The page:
Summary


If you're using the GET verb for all your endpoints even though state is changed, you will make developers using your API wrinkle their noses. Use the correct verbs for the job and you will see that maintaining your API will also be a lot easier. Also, do yourself a favour, and care about your API from the very first piece of code you write. 


Wednesday, August 27, 2014

How to create a Web API no one wants to use. Part 1: URI design

Introduction to this blog series


Later this year, Netflix will be closing their public APIs. Twitter and Google have already restricted their APIs. Despite prominent tech-companies making drastic changes to their APIs, the number of APIs keeps growing steadily. Suddenly, everyone has a Web API. Your car has one, Chuck Norris has one, and worst of all, tech-companies with no focus on quality whatsoever has one. And who are using these APIs? Most likely, no one.
This blog series will take you through the pitfalls of creating a Web API. From a developers perspective, what mistakes will result in no one wanting to use your API?

Part 1: URI Design
Part 2: HTTP Verbs
Part 3: HTTP Status Codes
Part 4: Result formatting
Part 5: Versioning
Exercises

URI design


If you're interested in creating a terrible Web API that will give developers headaches for ages to come and confuse them more for every piece of your API they use, you should start with your URI design. Badly named, inconsistent URIs that all violate the Principle of Least Astonishment will make your API just as disappointing as the movie "Mega Shark vs Giant Octopus".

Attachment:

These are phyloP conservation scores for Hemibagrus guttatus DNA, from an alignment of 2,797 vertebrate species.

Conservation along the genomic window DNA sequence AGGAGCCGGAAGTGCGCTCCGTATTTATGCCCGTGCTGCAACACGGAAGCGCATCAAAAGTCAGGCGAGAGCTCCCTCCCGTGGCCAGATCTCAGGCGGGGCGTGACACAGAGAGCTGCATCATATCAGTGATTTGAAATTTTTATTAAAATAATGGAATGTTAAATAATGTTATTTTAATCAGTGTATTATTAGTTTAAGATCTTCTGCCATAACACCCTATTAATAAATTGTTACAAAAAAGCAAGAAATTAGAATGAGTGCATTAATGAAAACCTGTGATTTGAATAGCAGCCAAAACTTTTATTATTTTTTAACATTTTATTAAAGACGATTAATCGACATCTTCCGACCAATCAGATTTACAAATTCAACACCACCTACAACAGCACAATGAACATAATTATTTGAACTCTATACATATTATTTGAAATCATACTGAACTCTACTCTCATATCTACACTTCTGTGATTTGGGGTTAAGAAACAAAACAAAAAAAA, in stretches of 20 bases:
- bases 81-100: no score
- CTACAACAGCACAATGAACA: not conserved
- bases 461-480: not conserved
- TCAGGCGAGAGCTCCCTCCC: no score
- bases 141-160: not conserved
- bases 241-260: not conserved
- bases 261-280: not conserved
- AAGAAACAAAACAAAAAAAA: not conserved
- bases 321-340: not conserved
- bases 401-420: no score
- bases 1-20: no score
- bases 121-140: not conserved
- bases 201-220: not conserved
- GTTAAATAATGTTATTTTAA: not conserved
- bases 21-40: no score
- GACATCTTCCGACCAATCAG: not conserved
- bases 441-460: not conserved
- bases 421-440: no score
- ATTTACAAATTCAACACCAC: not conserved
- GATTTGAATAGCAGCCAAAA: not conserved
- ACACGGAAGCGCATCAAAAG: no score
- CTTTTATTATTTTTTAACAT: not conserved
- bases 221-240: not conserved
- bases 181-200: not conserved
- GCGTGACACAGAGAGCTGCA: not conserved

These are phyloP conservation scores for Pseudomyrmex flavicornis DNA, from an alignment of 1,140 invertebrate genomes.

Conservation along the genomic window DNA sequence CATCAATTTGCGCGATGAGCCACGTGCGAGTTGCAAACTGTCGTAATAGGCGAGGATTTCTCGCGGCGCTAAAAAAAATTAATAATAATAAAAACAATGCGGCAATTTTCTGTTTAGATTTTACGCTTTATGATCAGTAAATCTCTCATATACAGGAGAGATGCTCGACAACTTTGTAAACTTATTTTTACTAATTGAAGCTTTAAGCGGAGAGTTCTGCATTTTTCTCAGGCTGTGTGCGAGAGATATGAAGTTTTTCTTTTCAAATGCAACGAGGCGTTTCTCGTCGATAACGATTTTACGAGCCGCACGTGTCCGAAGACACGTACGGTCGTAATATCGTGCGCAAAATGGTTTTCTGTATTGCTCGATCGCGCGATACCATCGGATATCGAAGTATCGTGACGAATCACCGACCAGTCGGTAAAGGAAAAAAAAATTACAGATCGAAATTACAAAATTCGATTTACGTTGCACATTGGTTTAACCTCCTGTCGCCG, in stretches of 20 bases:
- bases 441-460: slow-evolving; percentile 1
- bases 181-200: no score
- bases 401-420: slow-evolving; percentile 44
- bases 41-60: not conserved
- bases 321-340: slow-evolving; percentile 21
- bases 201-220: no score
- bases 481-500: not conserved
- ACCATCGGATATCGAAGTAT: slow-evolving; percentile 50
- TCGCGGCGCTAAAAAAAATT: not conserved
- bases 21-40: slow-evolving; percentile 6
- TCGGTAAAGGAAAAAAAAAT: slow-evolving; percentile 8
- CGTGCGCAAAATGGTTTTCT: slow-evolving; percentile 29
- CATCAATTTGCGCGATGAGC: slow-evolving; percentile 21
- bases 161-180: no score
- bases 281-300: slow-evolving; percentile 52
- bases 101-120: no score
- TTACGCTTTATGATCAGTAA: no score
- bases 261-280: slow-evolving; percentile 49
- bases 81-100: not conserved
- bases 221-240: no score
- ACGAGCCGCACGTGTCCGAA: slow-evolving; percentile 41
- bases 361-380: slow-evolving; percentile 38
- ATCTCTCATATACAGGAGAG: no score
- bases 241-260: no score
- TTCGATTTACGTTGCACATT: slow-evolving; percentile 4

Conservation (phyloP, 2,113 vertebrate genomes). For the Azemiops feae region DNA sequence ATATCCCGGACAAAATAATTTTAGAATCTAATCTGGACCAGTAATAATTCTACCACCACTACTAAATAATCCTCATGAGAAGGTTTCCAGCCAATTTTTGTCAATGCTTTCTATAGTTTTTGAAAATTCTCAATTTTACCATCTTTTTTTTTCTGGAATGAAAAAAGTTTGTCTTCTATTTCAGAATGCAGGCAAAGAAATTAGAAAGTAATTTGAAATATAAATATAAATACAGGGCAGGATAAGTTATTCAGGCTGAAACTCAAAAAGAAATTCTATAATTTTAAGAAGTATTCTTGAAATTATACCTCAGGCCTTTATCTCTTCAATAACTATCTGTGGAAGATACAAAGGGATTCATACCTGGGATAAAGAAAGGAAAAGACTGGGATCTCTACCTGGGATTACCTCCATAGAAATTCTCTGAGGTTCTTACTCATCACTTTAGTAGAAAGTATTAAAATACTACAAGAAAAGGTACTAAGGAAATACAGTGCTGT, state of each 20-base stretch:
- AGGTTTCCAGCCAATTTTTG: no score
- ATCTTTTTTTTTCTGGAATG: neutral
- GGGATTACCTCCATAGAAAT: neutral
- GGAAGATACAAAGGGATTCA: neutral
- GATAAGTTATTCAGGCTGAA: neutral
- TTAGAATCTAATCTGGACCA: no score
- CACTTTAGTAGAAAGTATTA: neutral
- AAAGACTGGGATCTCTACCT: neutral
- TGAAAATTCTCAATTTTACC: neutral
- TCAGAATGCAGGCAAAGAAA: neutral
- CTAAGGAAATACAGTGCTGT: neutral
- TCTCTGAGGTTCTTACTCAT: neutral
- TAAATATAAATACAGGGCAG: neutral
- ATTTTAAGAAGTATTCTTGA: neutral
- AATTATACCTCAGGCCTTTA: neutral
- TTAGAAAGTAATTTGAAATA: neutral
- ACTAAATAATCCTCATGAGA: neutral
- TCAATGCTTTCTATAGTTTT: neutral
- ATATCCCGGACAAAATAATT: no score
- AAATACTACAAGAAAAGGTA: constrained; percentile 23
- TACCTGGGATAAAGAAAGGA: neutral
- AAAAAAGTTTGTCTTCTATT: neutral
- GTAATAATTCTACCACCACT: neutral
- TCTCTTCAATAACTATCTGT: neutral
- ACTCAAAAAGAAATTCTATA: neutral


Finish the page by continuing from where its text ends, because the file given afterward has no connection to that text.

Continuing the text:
Note: If you're building your API using hypermedia, these guidelines might not be applicable to you.

Example: U.S. City and County Web Data API

Starting out with an example, let's take a look at the "U.S. City and County Web Data API" created by The U.S. Small Business Administration.

Get all URLs they have registered for the city of Chicaco, Illinois:
GET http://api.sba.gov/geodata/all_links_for_city_of/chicago/il.json 200 OK

Assuming they use the same structure for all their endpoints, we can get all URLs they have registered for Cook Country, Illinois:
GET http://api.sba.gov/geodata/all_links_for_county_of/cook%20county/il.json 200 OK

So far, so good. What if I want to get all URLs they have registered for the state of Illinois? Based on their previous endpoints, this should work:
GET http://api.sba.gov/geodata/all_links_for_state_of/il.json 400 Bad Request

That didn't work. Which means that the developer using their API must head over to the documentation to figure out how it can be done, and the annoyance has already begun.

Problem: U.S. City and County Web Data API

The first thing to point out in this API is the terrible naming, which will at some point make this API difficult for the creators to maintain.

Using a structure such as all_links_for means you will end up with lots and lots of endpoints when the API grows. An example of this is already present in the API, where you should be able to retrieve not all links, but instead only primary links, which means all your endpoints will be duplicated: